By Paul Auster
Henry Holt, 243 pp., $23
Let's get this straight. On January 12, 1982, 34-year-old Sidney Orr felt faint in the 14th Street subway station for no good (or given) reason. Then he fell down a flight of stairs, broke some bones, ruptured some internal organs, and suffered some head injuries, which resulted in neurological problems. Doctors gave Sidney up for dead, but Sidney didn't die. He returned to his apartment in Brooklyn in May "a lost man, an ill man" who had "trouble telling where [his] body stopped and the rest of the world began." Walls wavered. Objects dissolved. Sidney was "damaged goods." But he was on the mend. By mid-September, he was healthy enough to take short walks and better enough to get to work. His wife Grace, a graphic artist for Sidney's publisher, supported him. His friend the 56-year-old famed novelist John Trause counseled him. Sidney bought a fresh notebook -- blue, sturdy, made in Portugal -- in a Brooklyn shop called the Paper Palace, which was owned by a Chinese stationer who may or may not have once been a member of Mao's Red Guard. Sidney went home and got down to business: writing.
Borrowing from the tale told by Sam Spade to Brigid O'Shaughnessy in Dashiell Hammet's The Maltese Falcon, Sidney writes of a New York editor named Nick Bowen. He's married to Eva, but he's entranced by a young woman named Rosa Leightman. Rosa hands Nick a lost manuscript called Oracle Night by her dead novelist grandmother Sylvia Maxwell, Nick has a falling-out with Eva, Nick just misses being clobbered by a falling gargoyle, and Nick decides to abandon his life, gets on the first plane he can find, and meets a 67-year-old, chain-smoking cabbie named Ed Victory in Kansas City. Eva puts a stop to Nick's credit cards, so Nick takes up with Ed, who has put together what he calls a "Bureau of Historical Preservation" (consisting of decades-old U.S. and European phone books) and installed it beneath an abandoned stockyard. Eva is frantic with worry. Nick leaves phone messages for Rosa. Rosa is frantic with worry. Ed dies on a hospital operating table. And Nick gets locked inside Ed's bomb shelter. End of story. Never mind the short but equally preposterous story told in that manuscript of Rosa's. Meanwhile, back to Brooklyn ...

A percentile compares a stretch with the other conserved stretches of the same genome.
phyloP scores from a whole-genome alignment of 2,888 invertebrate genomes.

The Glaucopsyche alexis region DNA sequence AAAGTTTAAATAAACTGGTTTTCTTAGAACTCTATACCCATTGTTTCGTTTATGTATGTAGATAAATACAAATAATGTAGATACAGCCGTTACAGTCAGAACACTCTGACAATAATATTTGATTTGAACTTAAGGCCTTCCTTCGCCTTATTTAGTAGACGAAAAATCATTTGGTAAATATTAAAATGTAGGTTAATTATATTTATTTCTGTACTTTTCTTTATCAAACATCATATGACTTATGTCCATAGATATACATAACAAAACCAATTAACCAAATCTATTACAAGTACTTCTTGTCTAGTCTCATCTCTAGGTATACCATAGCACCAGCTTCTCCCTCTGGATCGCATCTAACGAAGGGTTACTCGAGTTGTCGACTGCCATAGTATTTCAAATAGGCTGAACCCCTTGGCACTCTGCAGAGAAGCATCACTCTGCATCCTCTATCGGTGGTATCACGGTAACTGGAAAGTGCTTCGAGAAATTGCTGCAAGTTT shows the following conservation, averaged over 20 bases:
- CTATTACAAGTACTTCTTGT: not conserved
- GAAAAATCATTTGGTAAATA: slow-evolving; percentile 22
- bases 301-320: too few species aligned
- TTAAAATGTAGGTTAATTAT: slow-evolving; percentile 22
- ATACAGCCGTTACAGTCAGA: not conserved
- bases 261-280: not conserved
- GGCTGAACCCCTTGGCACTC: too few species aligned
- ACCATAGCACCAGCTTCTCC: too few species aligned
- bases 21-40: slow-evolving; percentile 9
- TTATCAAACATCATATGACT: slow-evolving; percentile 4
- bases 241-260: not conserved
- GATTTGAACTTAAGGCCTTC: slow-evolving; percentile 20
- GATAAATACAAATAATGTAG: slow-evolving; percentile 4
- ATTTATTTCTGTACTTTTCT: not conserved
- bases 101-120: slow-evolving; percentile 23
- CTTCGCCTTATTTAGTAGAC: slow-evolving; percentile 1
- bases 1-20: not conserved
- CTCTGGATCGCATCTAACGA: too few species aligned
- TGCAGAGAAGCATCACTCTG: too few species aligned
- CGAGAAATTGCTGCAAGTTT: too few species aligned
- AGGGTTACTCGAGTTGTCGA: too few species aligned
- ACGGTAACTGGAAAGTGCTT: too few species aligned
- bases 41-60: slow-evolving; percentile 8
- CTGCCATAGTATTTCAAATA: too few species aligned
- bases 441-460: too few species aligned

One day, Sidney was in his study working away in that notebook, but Grace said he wasn't when she looked for him. One day, the phone rang, but Sidney said it didn't, so why answer it? One night, Grace started weeping in a cab for no reason. Another day, Sidney wrote a screenplay idea based on H.G. Wells' The Time Machine to earn some of the $36,000 he owes in medical bills, but the producers rejected it as too confusing. Another day, Sidney ran into that Chinese guy drunk inside the White Horse Tavern (the Paper Palace closed days after it opened), and the stationer steered Sidney, also drunk, to a sweatshop in Brooklyn, where, in a back room turned brothel, Sidney met the "African Princess" (from Haiti), who gave him a blow job. Then Jacob, John's 20-year-old lost son, went to a rehab center for heroin addiction, and Sidney visited him. That same afternoon, Sidney discovered the new Manhattan location of the Paper Palace, but the Chinese guy threw him out. Then John gave Sidney a decades-old, unpublished short story of his to serve as the basis for another screenplay, but Sidney lost it on the subway. Then Grace disappeared after finding out she was pregnant, but she returned. Then Sidney and Grace's apartment got broken into. Then the burglar showed up again, and Grace got clobbered. On September 27, 1982, John, suffering from phlebitis, missed an important doctor's appointment and died but not before cutting his son out of his will. Then that son got murdered.
Paul Auster's 11th novel, Oracle Night, expects us to follow and care about a bit of this? Or is caring beside the point when your bigger concerns are cause, effect, reality, illusion, the writing process, authorship, coincidence, premonition, and time? Get lost early in these pages, and you'll stay lost, as lost as Sidney Orr. But read on. On page 42, you'll learn from Sidney that, unlike the rich red of blood ("the crimson of a mad artist"), "the other fluids that came out of us were dull in comparison, the palest of squirts. Whitish spittle, milky semen, yellow pee, green-brown mucus. We excreted autumn and winter colors ... ."